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Studying the Origin of the Milky Way Nuclear Star Cluster One Star At a Time
September 28, 201511:30 am – 12:30 pm (CDT)

Studying the Origin of the Milky Way Nuclear Star Cluster One Star At a Time


Tuan Do (UCLA)



Mitchell Institute for Fundamental Physics & Astronomy

College Station, Texas 77843

Event Details

Due to its proximity, the Milky Way nuclear star cluster provides us with a wealth of data not available in other galactic nuclei. In particular, we can observe the properties of individual stars. These properties include the position in two dimension and the velocity in three dimensions. With the rapid advances integral field and multi-object spectroscopy, we can also derive the physical properties of individual stars, such as the effective temperature, abundances, and surface gravity. In this talk, Dr. Do will discuss how the pass decade of adaptive optics measurements from Keck and Gemini have been used to derive physical properties of the cluster through dynamical models and luminosity functions. While these analyses have been very successful at helping us understand its structure and star formation, there is still enormous untapped potential in these data sets. Also, Dr. Do will discuss new work on the physical properties of the stars, such as their metallicity, and how they will help us understand the origin and evolution of the nuclear star cluster.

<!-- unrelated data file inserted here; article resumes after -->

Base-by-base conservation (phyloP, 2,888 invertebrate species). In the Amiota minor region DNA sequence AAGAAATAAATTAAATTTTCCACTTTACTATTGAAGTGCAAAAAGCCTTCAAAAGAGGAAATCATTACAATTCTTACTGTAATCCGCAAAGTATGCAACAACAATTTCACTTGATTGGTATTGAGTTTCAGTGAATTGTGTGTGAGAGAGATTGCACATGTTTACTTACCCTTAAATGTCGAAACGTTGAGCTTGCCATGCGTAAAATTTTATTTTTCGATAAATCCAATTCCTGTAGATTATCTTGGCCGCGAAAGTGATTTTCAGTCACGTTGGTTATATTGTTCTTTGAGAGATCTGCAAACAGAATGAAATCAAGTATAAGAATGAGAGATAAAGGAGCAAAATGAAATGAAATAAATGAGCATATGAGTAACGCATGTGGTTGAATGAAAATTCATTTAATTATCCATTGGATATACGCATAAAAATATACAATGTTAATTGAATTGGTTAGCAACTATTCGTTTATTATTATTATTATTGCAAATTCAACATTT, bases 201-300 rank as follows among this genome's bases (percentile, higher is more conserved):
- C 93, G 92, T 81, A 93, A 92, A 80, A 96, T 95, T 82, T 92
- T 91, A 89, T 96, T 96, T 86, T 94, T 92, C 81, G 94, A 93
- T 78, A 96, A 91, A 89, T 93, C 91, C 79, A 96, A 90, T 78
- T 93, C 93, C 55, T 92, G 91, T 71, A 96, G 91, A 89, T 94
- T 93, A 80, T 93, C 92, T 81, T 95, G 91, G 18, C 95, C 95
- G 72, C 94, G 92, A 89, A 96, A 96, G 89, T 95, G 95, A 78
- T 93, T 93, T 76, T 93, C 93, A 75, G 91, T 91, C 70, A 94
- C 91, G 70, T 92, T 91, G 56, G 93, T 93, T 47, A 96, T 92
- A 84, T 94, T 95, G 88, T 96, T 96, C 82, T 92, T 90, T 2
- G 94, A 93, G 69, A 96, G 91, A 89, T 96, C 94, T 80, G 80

Video Recording

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